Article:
Philosophy, public services and artificial intelligence


Luciano Floridi has a job title that might seem odd at first glance but has a strong underlying logic: professor of philosophy and ethics of information at the Oxford Internet Institute at the University of Oxford.

Anyone who thinks seriously about technology’s role in society has to bring an element of philosophy to the mix. It involves critical discussion and questions around ethics in addressing the core issue of whether innovations are going to be good or bad for people in the long term.

It underpins Floridi’s work in looking at the implications of digital technology on people’s lives and society, and leads him into areas beyond those highlighted by many of the tech evangelists. It includes the implications for public services, and while he is no alarmist, he says that governments should be careful in planning for what they want to achieve.

The is particularly pertinent at the moment for artificial intelligence (AI). In recent months a few public authorities have announced plans to use it in specific services, the Government’s chief scientific adviser Sir Mark Walport has said the opportunities it presents are accompanied by threats, and the think tank Reform has forecast it could replace 250,000 public sector jobs by 2020.

Floridi says that, as AI becomes more prevalent, there is a danger of the public reacting against it.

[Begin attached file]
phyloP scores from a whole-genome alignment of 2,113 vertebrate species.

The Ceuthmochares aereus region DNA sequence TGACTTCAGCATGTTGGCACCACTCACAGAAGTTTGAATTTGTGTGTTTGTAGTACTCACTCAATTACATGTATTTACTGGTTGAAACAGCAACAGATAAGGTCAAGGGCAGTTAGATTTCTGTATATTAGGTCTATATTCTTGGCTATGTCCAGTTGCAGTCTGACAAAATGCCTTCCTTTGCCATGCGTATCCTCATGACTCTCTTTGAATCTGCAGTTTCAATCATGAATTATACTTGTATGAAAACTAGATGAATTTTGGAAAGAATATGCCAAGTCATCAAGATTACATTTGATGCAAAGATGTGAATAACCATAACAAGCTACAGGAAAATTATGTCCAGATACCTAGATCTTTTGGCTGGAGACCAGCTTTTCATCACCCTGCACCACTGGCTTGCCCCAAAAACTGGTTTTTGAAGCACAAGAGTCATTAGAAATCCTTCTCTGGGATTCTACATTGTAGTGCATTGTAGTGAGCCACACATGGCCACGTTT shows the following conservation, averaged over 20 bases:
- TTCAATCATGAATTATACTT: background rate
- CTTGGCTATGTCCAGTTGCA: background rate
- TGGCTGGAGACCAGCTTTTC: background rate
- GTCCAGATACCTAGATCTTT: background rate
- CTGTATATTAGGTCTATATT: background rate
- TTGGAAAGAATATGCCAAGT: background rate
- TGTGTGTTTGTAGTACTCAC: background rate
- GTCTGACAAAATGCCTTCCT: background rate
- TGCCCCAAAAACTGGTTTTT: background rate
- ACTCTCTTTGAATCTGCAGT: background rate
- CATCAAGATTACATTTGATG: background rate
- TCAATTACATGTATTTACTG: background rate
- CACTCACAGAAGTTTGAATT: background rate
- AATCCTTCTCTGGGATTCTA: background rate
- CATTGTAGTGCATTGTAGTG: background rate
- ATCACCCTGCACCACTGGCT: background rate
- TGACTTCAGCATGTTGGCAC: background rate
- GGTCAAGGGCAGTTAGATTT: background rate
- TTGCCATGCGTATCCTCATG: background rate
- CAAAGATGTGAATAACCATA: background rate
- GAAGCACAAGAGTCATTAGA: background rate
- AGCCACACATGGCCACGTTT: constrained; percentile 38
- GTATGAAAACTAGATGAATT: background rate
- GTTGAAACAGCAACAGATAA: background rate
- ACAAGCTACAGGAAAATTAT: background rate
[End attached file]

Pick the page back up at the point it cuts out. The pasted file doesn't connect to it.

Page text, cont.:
Too pervasive

“I think there will probably be a backlash,” he says. “There are many other forces pressing forward so I wouldn’t be surprised if in a generation or two we still have the world we have now, but with too much AI, it’s too pervasive and in everything we are producing.

“You design what future is preferable and try to move in that direction, but there are forces pulling and pushing in every direction – commercial, political and social.”

He does not argue for standing in the way of AI in public services, but says government should aim to give it a firm steer, keeping in mind the social implications of how it develops. He uses the metaphor of being “in the driving seat of a very fast car”, and claims it would be better than seeing how things develop then reacting to any social ill effects.

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